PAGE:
• Confidentiality: Information designated as confidential is protected as committed or agreed.
  • Privacy: Personal information is collected, used, retained, disclosed, and disposed of in accordance with the organization's privacy notice.

What does it take to become SOC 2 compliant?

The SOC 2 attestation requirements can be divided into two categories: 

  • The organization's internal controls:

The internal controls are the policies and procedures that the organization has in place to ensure the security, availability, processing integrity, confidentiality, and privacy of its customers' data. 

  • The auditor's requirements: 

The auditor's requirements are the procedures that the CPA firm follows to issue an assurance report.

To be SOC 2 compliant, businesses must follow the steps below:

  • Choose a SOC 2 framework: There are two types of SOC 2 frameworks: SOC 2 Type 1 and SOC 2 Type 2. SOC 2 Type 1 reports on the organization's controls at a specific point in time, while SOC 2 Type 2 reports on the effectiveness of the organization's controls over a period of time (typically six months to one year).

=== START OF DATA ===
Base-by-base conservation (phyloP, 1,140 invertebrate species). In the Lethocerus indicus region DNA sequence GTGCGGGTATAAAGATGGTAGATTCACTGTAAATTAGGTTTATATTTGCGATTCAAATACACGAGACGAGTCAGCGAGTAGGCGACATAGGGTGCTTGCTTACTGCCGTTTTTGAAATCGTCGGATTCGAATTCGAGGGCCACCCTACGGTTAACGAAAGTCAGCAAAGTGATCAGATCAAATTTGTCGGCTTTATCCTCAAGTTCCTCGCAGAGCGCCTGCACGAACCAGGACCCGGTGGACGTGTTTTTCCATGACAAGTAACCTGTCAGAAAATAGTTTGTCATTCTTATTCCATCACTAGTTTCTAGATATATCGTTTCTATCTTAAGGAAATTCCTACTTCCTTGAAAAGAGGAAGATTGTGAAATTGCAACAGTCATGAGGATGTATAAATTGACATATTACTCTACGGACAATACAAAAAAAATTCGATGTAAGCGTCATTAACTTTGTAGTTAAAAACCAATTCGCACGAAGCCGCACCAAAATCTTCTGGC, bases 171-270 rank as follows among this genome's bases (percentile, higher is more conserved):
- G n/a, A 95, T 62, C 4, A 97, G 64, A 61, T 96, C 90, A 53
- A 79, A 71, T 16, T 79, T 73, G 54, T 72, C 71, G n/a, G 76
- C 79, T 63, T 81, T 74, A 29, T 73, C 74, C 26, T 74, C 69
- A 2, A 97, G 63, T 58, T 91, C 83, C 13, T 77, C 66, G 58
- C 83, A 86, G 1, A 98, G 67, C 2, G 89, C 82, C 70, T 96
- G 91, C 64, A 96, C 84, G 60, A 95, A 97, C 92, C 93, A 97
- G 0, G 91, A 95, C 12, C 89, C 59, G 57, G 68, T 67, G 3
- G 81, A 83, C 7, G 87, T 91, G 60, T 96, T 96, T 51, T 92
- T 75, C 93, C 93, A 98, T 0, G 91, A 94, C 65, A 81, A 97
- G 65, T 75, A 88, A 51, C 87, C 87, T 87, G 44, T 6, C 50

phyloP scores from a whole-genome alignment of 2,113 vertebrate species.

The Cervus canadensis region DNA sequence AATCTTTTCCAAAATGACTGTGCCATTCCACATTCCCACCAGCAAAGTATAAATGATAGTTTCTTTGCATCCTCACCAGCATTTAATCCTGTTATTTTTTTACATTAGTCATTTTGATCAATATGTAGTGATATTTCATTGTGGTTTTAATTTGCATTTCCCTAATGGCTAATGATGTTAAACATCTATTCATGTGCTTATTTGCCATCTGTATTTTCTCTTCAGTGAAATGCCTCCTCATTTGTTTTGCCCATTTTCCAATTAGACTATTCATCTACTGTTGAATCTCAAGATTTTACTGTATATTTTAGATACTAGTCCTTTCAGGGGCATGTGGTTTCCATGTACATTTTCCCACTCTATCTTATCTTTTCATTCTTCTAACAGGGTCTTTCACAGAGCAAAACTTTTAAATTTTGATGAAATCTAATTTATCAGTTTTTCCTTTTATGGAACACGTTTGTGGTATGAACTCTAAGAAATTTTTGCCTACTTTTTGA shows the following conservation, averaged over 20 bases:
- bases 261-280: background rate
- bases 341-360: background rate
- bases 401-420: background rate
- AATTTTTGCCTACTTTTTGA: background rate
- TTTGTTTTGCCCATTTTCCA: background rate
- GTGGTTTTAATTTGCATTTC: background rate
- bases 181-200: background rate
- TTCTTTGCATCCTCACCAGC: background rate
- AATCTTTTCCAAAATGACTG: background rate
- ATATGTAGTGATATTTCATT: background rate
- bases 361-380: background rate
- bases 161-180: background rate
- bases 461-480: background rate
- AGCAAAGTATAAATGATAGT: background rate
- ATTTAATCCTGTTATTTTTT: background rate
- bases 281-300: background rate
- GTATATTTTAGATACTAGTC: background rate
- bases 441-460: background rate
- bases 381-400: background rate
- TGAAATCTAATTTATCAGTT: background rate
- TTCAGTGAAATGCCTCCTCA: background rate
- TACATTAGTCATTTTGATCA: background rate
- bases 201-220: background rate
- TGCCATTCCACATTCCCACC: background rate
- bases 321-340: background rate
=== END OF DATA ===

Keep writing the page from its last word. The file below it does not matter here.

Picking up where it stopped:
• Define the scope: The organization needs to define the scope of the SOC 2 certification, including the services, systems, and locations covered by the certification.
  • Conduct a risk assessment: The organization needs to identify and assess the risks associated with its systems and services and develop appropriate controls to mitigate those risks.
  • Implement controls: The organization needs to implement controls to address the risks identified in the risk assessment.